9) Here is a story about 3 cats who were declawed at an AAHA hospital after the vets talked the owners out of the humane alternatives. The 3 cats had horrific complications and had to have most of their paws amputated.  AAHA did nothing about this and the veterinary medical board let them off the hook. Horrific story about 3 cats who were declawed at an AAHA hospital

10) Many AAHA Accredited Animal Hospitals declaw cats. Many of them list their declawing services and information on their websites. Here’s our story about many of these AAHA hospitals and their declawing info and how they are often not honest about their credentials. AAHA Declawing Hospitals

It’s our opinion based on years of research that AAHA doesn’t want to lose the money they receive from their AAHA Accredited Declawing Animal Hospitals if they were to not allow declawing like they did for non-anesthesia dentals in 2013. After all, AAHA has a lot of BIG salaries to pay their top executives as you can see in this 2019 tax form.


11) The ASPCA refers pet owners to AAHA accredited animal hospitals.  The ASPCA doesn’t want declawing banned. Is AAHA paying the ASPCA for this referral service and to help keep declawing legal so that their AAHA Accredited Declawing hospitals can keep profiting from this inhumane, cruel, and mutilating amputation procedure?  The ASPCA doesn’t support banning declawing.



12) American Association of Feline Practitioners (AAFP) banned declawing on July 1, 2021. Some Cat Friendly Practices/AAHA Animal Hospitals stopped being a CAT FRIENDLY Practice so they could keep declawing cats. Here’s an example of one of these AAHA Animal Hospitals that chose to keep declawing over being a CAT FRIENDLY Practice. AAHA Animal Hospital Cascade Hospital for Animals Chose Declawing over Being a Cat Friendly Practice


13)  AAHA declawing veterinarians fight to keep this cruelty legal and AAHA won’t stop them. AAHA vets fight to keep cruelty legal.


14) Declawing was banned in Austin, TX in March of 2021.   Here’s an AAHA hospital in Austin, TX that is still offering declawing services. Austin Veterinary Diagnostic Hospital. 9324 C. Highway 290 West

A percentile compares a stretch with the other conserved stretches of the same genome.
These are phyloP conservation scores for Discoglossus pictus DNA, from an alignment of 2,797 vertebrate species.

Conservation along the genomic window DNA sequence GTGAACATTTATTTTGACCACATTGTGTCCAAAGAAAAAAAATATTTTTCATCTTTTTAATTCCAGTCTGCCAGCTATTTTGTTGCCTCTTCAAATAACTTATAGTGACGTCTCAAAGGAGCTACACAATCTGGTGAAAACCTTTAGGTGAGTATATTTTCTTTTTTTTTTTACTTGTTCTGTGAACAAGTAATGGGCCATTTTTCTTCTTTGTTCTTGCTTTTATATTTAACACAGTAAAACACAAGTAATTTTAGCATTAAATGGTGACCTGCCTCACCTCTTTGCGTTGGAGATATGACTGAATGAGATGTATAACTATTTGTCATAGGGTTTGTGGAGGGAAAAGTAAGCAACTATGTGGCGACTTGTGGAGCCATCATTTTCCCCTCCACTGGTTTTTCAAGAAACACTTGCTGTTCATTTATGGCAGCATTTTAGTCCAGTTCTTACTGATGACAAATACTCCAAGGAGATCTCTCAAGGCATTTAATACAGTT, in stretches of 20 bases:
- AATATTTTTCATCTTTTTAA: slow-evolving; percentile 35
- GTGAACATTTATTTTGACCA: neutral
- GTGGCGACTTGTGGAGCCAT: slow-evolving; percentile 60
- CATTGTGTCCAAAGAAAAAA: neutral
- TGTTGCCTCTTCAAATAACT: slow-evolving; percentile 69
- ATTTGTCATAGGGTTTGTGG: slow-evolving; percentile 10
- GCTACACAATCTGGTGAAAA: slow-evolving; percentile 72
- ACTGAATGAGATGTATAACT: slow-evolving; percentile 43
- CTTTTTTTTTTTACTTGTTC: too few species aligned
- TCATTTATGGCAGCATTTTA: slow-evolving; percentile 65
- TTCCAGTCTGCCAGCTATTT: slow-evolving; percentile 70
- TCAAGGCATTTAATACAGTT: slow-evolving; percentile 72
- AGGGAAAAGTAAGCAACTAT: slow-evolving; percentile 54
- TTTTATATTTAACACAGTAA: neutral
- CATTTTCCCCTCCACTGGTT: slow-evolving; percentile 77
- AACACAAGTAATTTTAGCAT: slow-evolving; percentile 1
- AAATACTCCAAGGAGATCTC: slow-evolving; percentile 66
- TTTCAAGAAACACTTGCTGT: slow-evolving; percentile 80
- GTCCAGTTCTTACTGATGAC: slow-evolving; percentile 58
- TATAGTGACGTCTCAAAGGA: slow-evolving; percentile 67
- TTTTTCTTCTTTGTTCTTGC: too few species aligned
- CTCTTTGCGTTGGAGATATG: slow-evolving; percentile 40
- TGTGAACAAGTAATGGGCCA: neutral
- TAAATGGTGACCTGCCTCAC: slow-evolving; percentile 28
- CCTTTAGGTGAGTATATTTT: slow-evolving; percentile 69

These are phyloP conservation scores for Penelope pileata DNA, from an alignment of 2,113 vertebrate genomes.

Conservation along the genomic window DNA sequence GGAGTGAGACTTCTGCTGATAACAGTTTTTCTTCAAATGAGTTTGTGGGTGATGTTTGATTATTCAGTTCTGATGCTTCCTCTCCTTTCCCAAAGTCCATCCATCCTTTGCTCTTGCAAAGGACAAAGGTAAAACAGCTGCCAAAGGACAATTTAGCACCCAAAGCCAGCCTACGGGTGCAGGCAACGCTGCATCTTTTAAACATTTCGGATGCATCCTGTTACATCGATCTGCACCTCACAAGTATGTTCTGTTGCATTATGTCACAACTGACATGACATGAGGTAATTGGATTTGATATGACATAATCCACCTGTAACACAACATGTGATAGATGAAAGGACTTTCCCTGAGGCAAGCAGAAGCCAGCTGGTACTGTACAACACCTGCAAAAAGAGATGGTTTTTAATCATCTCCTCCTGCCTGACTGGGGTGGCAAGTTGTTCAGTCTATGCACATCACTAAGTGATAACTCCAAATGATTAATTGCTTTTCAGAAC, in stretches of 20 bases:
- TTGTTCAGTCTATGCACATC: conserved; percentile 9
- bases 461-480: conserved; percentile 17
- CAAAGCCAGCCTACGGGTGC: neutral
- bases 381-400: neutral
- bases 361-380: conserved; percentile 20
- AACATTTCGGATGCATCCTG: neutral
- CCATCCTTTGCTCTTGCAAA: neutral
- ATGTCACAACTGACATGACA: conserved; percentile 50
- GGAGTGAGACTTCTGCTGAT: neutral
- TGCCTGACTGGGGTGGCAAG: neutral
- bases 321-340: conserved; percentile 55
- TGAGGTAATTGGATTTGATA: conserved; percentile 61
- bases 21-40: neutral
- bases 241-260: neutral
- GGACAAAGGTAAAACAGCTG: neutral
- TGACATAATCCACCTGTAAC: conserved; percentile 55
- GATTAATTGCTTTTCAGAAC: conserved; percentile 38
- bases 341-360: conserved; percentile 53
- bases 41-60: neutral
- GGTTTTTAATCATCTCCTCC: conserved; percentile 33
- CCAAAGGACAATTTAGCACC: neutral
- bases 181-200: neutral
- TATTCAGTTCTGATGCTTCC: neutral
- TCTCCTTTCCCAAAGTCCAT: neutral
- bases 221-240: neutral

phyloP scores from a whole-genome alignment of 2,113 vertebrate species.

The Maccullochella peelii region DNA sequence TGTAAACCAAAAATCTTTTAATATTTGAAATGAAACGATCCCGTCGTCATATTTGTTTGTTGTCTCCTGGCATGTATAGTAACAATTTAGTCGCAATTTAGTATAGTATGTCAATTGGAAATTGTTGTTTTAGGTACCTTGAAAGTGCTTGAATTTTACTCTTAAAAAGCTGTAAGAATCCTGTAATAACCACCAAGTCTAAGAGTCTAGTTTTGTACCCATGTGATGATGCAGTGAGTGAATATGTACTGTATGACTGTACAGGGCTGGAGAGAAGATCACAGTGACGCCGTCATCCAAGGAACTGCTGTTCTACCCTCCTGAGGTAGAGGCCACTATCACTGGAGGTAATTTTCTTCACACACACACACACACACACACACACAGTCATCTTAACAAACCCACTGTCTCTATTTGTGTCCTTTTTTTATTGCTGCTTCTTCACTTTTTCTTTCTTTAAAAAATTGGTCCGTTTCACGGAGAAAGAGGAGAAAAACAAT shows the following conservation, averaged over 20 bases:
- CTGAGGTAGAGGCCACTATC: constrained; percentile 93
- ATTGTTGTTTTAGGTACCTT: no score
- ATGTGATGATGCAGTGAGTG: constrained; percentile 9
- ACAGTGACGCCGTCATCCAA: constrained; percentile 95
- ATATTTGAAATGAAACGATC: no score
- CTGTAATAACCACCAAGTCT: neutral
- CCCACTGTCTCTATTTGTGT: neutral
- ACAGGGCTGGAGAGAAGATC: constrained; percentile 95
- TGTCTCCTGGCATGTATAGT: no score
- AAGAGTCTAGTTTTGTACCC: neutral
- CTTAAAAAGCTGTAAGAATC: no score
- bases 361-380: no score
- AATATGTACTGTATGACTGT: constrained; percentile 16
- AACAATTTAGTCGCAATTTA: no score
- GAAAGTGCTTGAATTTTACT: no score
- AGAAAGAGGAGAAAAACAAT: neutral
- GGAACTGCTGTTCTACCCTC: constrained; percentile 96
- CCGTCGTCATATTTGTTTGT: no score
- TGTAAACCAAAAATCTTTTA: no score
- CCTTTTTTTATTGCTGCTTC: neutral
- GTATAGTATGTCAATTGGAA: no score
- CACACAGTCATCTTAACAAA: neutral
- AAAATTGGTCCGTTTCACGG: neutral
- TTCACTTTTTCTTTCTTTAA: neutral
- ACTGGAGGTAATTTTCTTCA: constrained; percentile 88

Austin, TX 78736

They have laser declawing on their website. Laser declaw

The employee says that a two paw declaw is $694.58 and a 4 paw declaw is $927.43.  They said that it is cheaper if you do the declaw and neuter at the same time. They said that they do laser declaws and every cat heals differently and some cats tend to show signs of limping but it’s typically going to not be permanent and just until they heal. They said that they recommend a consultation with one of their doctors to ask any questions.   They said that they have two doctors that can do the declaws and their website lists Dr Sarah Kneupper and  Dr Jeremy Varga.

Here’s another AAHA hospital with an Austin address that is offering declawing.  Griffith Small Animal Hospital.AAHA

3407 Northland Dr, Austin, TX, United States, Texas
Employee said declawing is a service they provide but they don’t do too many and that a declaw is from $600-$800.


15) Is this an example of why AAHA won’t ban declawing?

Do they not want to lose the membership dues from their declawing veterinarians like this one who own animal hospitals that are AAHA accredited?

This comment by Dr Robert Tope was made on AAHA’s Facebook page in 2013.

AAHA said in this 2013 post, “Did you know? AAHA is opposed to the declawing of domestic cats. A new documentary, “The Paw Project Movie,” details the anti-declawing grassroots movement that has gained ground thanks to Dr. Jennifer Conrad and The Paw Project. Check out the documentary’s trailer below!”

AAHA was one of the first veterinary organizations to come out against declawing yet now they are one of the last to ban it.

As this post indicates, AAHA seemed happy that Dr Conrad’s efforts were gaining ground to end this animal cruelty.

It seems very strange that AAHA wouldn’t also do their part to end this inhumane amputation procedure considering in 2013 AAHA told their veterinarians that they cannot perform non-anesthetic or anesthesia-free dental cleaning procedures because they are unacceptable and below the standard of care. AAHA also said nonanesthesia dental cleaning procedures are not appropriate because of patient stress and injury.